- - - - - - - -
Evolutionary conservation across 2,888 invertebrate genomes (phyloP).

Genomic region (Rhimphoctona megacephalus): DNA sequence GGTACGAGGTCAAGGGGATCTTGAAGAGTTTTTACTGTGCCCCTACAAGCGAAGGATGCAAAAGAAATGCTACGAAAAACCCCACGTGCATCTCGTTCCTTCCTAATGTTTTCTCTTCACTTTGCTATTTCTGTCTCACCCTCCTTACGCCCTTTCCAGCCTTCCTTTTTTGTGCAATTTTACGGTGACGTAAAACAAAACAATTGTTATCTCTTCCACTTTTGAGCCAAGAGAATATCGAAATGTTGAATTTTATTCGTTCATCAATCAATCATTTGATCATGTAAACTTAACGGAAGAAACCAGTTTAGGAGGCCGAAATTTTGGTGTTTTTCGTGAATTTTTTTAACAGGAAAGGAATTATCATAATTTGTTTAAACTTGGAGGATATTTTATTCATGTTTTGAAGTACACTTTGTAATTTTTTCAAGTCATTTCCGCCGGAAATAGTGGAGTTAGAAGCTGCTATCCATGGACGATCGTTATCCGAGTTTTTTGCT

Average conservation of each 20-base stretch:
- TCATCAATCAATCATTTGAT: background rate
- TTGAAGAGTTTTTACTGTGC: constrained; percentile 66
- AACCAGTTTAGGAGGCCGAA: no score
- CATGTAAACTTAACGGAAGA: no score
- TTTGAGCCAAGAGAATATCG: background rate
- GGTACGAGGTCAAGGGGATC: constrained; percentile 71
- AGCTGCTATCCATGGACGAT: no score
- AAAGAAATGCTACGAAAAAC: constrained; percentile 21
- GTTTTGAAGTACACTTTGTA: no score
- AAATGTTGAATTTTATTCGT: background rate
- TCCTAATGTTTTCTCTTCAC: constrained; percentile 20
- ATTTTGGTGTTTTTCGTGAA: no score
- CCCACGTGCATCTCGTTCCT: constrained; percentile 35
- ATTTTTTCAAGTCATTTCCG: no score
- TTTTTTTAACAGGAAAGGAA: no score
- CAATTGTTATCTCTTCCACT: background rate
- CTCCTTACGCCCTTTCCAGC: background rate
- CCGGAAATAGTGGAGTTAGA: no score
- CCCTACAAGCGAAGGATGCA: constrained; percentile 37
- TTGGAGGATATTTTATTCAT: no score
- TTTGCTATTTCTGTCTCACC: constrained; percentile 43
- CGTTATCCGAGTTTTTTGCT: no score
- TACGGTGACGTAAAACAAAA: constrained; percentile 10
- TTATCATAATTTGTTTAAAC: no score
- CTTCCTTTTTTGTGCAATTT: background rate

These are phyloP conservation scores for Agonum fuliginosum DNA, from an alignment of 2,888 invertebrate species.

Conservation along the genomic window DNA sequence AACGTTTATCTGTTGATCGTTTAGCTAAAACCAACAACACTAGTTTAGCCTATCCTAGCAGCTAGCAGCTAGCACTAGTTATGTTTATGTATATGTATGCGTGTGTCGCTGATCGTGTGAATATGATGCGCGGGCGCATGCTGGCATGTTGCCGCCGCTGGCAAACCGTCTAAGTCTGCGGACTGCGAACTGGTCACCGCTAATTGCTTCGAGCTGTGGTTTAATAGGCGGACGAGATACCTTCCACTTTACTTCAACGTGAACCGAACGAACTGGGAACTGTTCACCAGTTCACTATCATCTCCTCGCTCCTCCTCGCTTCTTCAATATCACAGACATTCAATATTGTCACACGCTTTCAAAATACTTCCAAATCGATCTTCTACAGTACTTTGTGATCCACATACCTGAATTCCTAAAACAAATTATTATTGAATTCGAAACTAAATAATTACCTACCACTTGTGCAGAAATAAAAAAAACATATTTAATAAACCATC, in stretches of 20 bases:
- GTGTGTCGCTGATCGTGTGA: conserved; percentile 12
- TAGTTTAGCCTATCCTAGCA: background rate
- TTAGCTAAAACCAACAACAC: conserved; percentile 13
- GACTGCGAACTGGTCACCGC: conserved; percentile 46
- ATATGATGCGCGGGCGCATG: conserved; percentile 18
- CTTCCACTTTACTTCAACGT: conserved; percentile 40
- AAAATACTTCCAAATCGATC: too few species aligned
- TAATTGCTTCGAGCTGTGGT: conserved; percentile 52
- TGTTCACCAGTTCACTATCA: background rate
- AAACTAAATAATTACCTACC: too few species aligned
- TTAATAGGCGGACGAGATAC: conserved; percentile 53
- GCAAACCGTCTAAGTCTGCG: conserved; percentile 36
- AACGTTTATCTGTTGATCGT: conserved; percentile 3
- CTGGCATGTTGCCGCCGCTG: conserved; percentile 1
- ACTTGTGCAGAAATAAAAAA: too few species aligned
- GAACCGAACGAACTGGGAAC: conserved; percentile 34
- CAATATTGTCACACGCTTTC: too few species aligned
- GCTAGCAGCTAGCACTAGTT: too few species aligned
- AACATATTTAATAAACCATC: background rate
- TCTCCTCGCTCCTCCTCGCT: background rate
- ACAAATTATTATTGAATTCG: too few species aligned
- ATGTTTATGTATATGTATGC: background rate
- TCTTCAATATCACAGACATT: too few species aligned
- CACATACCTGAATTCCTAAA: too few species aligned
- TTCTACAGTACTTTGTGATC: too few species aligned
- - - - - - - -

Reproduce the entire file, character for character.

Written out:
Evolutionary conservation across 2,888 invertebrate genomes (phyloP).

Genomic region (Rhimphoctona megacephalus): DNA sequence GGTACGAGGTCAAGGGGATCTTGAAGAGTTTTTACTGTGCCCCTACAAGCGAAGGATGCAAAAGAAATGCTACGAAAAACCCCACGTGCATCTCGTTCCTTCCTAATGTTTTCTCTTCACTTTGCTATTTCTGTCTCACCCTCCTTACGCCCTTTCCAGCCTTCCTTTTTTGTGCAATTTTACGGTGACGTAAAACAAAACAATTGTTATCTCTTCCACTTTTGAGCCAAGAGAATATCGAAATGTTGAATTTTATTCGTTCATCAATCAATCATTTGATCATGTAAACTTAACGGAAGAAACCAGTTTAGGAGGCCGAAATTTTGGTGTTTTTCGTGAATTTTTTTAACAGGAAAGGAATTATCATAATTTGTTTAAACTTGGAGGATATTTTATTCATGTTTTGAAGTACACTTTGTAATTTTTTCAAGTCATTTCCGCCGGAAATAGTGGAGTTAGAAGCTGCTATCCATGGACGATCGTTATCCGAGTTTTTTGCT

Average conservation of each 20-base stretch:
- TCATCAATCAATCATTTGAT: background rate
- TTGAAGAGTTTTTACTGTGC: constrained; percentile 66
- AACCAGTTTAGGAGGCCGAA: no score
- CATGTAAACTTAACGGAAGA: no score
- TTTGAGCCAAGAGAATATCG: background rate
- GGTACGAGGTCAAGGGGATC: constrained; percentile 71
- AGCTGCTATCCATGGACGAT: no score
- AAAGAAATGCTACGAAAAAC: constrained; percentile 21
- GTTTTGAAGTACACTTTGTA: no score
- AAATGTTGAATTTTATTCGT: background rate
- TCCTAATGTTTTCTCTTCAC: constrained; percentile 20
- ATTTTGGTGTTTTTCGTGAA: no score
- CCCACGTGCATCTCGTTCCT: constrained; percentile 35
- ATTTTTTCAAGTCATTTCCG: no score
- TTTTTTTAACAGGAAAGGAA: no score
- CAATTGTTATCTCTTCCACT: background rate
- CTCCTTACGCCCTTTCCAGC: background rate
- CCGGAAATAGTGGAGTTAGA: no score
- CCCTACAAGCGAAGGATGCA: constrained; percentile 37
- TTGGAGGATATTTTATTCAT: no score
- TTTGCTATTTCTGTCTCACC: constrained; percentile 43
- CGTTATCCGAGTTTTTTGCT: no score
- TACGGTGACGTAAAACAAAA: constrained; percentile 10
- TTATCATAATTTGTTTAAAC: no score
- CTTCCTTTTTTGTGCAATTT: background rate

These are phyloP conservation scores for Agonum fuliginosum DNA, from an alignment of 2,888 invertebrate species.

Conservation along the genomic window DNA sequence AACGTTTATCTGTTGATCGTTTAGCTAAAACCAACAACACTAGTTTAGCCTATCCTAGCAGCTAGCAGCTAGCACTAGTTATGTTTATGTATATGTATGCGTGTGTCGCTGATCGTGTGAATATGATGCGCGGGCGCATGCTGGCATGTTGCCGCCGCTGGCAAACCGTCTAAGTCTGCGGACTGCGAACTGGTCACCGCTAATTGCTTCGAGCTGTGGTTTAATAGGCGGACGAGATACCTTCCACTTTACTTCAACGTGAACCGAACGAACTGGGAACTGTTCACCAGTTCACTATCATCTCCTCGCTCCTCCTCGCTTCTTCAATATCACAGACATTCAATATTGTCACACGCTTTCAAAATACTTCCAAATCGATCTTCTACAGTACTTTGTGATCCACATACCTGAATTCCTAAAACAAATTATTATTGAATTCGAAACTAAATAATTACCTACCACTTGTGCAGAAATAAAAAAAACATATTTAATAAACCATC, in stretches of 20 bases:
- GTGTGTCGCTGATCGTGTGA: conserved; percentile 12
- TAGTTTAGCCTATCCTAGCA: background rate
- TTAGCTAAAACCAACAACAC: conserved; percentile 13
- GACTGCGAACTGGTCACCGC: conserved; percentile 46
- ATATGATGCGCGGGCGCATG: conserved; percentile 18
- CTTCCACTTTACTTCAACGT: conserved; percentile 40
- AAAATACTTCCAAATCGATC: too few species aligned
- TAATTGCTTCGAGCTGTGGT: conserved; percentile 52
- TGTTCACCAGTTCACTATCA: background rate
- AAACTAAATAATTACCTACC: too few species aligned
- TTAATAGGCGGACGAGATAC: conserved; percentile 53
- GCAAACCGTCTAAGTCTGCG: conserved; percentile 36
- AACGTTTATCTGTTGATCGT: conserved; percentile 3
- CTGGCATGTTGCCGCCGCTG: conserved; percentile 1
- ACTTGTGCAGAAATAAAAAA: too few species aligned
- GAACCGAACGAACTGGGAAC: conserved; percentile 34
- CAATATTGTCACACGCTTTC: too few species aligned
- GCTAGCAGCTAGCACTAGTT: too few species aligned
- AACATATTTAATAAACCATC: background rate
- TCTCCTCGCTCCTCCTCGCT: background rate
- ACAAATTATTATTGAATTCG: too few species aligned
- ATGTTTATGTATATGTATGC: background rate
- TCTTCAATATCACAGACATT: too few species aligned
- CACATACCTGAATTCCTAAA: too few species aligned
- TTCTACAGTACTTTGTGATC: too few species aligned